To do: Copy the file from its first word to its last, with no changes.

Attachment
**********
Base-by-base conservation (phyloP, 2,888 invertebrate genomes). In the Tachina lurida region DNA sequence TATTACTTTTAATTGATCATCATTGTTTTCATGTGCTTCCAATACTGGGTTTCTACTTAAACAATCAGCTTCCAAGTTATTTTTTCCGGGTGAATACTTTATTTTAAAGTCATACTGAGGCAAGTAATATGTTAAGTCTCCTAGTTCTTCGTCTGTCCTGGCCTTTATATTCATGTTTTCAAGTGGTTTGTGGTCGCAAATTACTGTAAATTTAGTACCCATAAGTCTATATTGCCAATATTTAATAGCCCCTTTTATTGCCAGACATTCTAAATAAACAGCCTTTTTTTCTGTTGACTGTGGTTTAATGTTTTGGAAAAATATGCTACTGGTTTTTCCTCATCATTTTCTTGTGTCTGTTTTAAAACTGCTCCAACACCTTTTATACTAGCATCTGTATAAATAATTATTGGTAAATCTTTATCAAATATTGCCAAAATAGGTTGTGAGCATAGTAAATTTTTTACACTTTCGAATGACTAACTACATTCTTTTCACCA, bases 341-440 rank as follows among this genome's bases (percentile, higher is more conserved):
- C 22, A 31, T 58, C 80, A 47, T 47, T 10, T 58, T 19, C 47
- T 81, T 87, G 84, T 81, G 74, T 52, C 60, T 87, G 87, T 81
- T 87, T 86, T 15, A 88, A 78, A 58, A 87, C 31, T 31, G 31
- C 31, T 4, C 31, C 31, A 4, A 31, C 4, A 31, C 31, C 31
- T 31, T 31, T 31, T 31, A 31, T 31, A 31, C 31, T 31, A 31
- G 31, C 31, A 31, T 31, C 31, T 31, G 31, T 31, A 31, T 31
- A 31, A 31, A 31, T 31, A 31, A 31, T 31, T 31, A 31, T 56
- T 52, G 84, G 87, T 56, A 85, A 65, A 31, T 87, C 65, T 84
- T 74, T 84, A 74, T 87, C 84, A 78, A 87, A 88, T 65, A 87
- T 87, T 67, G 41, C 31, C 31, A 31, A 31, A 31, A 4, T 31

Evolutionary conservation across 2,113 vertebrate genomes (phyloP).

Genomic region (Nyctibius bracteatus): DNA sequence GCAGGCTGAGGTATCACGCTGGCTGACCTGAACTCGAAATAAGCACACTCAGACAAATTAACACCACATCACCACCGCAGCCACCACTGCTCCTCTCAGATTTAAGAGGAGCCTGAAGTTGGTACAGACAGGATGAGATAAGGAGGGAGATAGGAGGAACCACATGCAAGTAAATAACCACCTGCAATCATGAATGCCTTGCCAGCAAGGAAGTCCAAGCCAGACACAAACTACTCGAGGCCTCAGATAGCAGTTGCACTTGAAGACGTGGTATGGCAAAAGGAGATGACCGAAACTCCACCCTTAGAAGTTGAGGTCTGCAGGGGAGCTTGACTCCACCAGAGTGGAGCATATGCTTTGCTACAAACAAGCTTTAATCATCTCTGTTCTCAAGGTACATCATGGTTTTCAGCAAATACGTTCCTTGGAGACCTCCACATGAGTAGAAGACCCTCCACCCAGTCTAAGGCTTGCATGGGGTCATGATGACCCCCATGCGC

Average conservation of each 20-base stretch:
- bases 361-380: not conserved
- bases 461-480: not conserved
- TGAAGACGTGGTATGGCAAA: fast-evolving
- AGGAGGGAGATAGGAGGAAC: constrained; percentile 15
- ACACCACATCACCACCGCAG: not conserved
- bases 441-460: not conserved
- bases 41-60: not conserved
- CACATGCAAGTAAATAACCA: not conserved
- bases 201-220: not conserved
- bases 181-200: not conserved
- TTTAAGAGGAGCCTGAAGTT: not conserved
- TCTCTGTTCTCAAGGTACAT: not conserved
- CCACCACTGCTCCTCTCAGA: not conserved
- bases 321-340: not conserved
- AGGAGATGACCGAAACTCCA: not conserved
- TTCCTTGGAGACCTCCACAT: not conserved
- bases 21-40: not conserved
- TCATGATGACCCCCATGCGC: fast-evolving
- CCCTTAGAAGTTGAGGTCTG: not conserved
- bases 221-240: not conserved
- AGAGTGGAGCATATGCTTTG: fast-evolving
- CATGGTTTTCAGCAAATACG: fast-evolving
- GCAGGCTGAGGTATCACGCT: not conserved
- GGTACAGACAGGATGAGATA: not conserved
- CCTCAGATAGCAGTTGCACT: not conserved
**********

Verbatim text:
Base-by-base conservation (phyloP, 2,888 invertebrate genomes). In the Tachina lurida region DNA sequence TATTACTTTTAATTGATCATCATTGTTTTCATGTGCTTCCAATACTGGGTTTCTACTTAAACAATCAGCTTCCAAGTTATTTTTTCCGGGTGAATACTTTATTTTAAAGTCATACTGAGGCAAGTAATATGTTAAGTCTCCTAGTTCTTCGTCTGTCCTGGCCTTTATATTCATGTTTTCAAGTGGTTTGTGGTCGCAAATTACTGTAAATTTAGTACCCATAAGTCTATATTGCCAATATTTAATAGCCCCTTTTATTGCCAGACATTCTAAATAAACAGCCTTTTTTTCTGTTGACTGTGGTTTAATGTTTTGGAAAAATATGCTACTGGTTTTTCCTCATCATTTTCTTGTGTCTGTTTTAAAACTGCTCCAACACCTTTTATACTAGCATCTGTATAAATAATTATTGGTAAATCTTTATCAAATATTGCCAAAATAGGTTGTGAGCATAGTAAATTTTTTACACTTTCGAATGACTAACTACATTCTTTTCACCA, bases 341-440 rank as follows among this genome's bases (percentile, higher is more conserved):
- C 22, A 31, T 58, C 80, A 47, T 47, T 10, T 58, T 19, C 47
- T 81, T 87, G 84, T 81, G 74, T 52, C 60, T 87, G 87, T 81
- T 87, T 86, T 15, A 88, A 78, A 58, A 87, C 31, T 31, G 31
- C 31, T 4, C 31, C 31, A 4, A 31, C 4, A 31, C 31, C 31
- T 31, T 31, T 31, T 31, A 31, T 31, A 31, C 31, T 31, A 31
- G 31, C 31, A 31, T 31, C 31, T 31, G 31, T 31, A 31, T 31
- A 31, A 31, A 31, T 31, A 31, A 31, T 31, T 31, A 31, T 56
- T 52, G 84, G 87, T 56, A 85, A 65, A 31, T 87, C 65, T 84
- T 74, T 84, A 74, T 87, C 84, A 78, A 87, A 88, T 65, A 87
- T 87, T 67, G 41, C 31, C 31, A 31, A 31, A 31, A 4, T 31

Evolutionary conservation across 2,113 vertebrate genomes (phyloP).

Genomic region (Nyctibius bracteatus): DNA sequence GCAGGCTGAGGTATCACGCTGGCTGACCTGAACTCGAAATAAGCACACTCAGACAAATTAACACCACATCACCACCGCAGCCACCACTGCTCCTCTCAGATTTAAGAGGAGCCTGAAGTTGGTACAGACAGGATGAGATAAGGAGGGAGATAGGAGGAACCACATGCAAGTAAATAACCACCTGCAATCATGAATGCCTTGCCAGCAAGGAAGTCCAAGCCAGACACAAACTACTCGAGGCCTCAGATAGCAGTTGCACTTGAAGACGTGGTATGGCAAAAGGAGATGACCGAAACTCCACCCTTAGAAGTTGAGGTCTGCAGGGGAGCTTGACTCCACCAGAGTGGAGCATATGCTTTGCTACAAACAAGCTTTAATCATCTCTGTTCTCAAGGTACATCATGGTTTTCAGCAAATACGTTCCTTGGAGACCTCCACATGAGTAGAAGACCCTCCACCCAGTCTAAGGCTTGCATGGGGTCATGATGACCCCCATGCGC

Average conservation of each 20-base stretch:
- bases 361-380: not conserved
- bases 461-480: not conserved
- TGAAGACGTGGTATGGCAAA: fast-evolving
- AGGAGGGAGATAGGAGGAAC: constrained; percentile 15
- ACACCACATCACCACCGCAG: not conserved
- bases 441-460: not conserved
- bases 41-60: not conserved
- CACATGCAAGTAAATAACCA: not conserved
- bases 201-220: not conserved
- bases 181-200: not conserved
- TTTAAGAGGAGCCTGAAGTT: not conserved
- TCTCTGTTCTCAAGGTACAT: not conserved
- CCACCACTGCTCCTCTCAGA: not conserved
- bases 321-340: not conserved
- AGGAGATGACCGAAACTCCA: not conserved
- TTCCTTGGAGACCTCCACAT: not conserved
- bases 21-40: not conserved
- TCATGATGACCCCCATGCGC: fast-evolving
- CCCTTAGAAGTTGAGGTCTG: not conserved
- bases 221-240: not conserved
- AGAGTGGAGCATATGCTTTG: fast-evolving
- CATGGTTTTCAGCAAATACG: fast-evolving
- GCAGGCTGAGGTATCACGCT: not conserved
- GGTACAGACAGGATGAGATA: not conserved
- CCTCAGATAGCAGTTGCACT: not conserved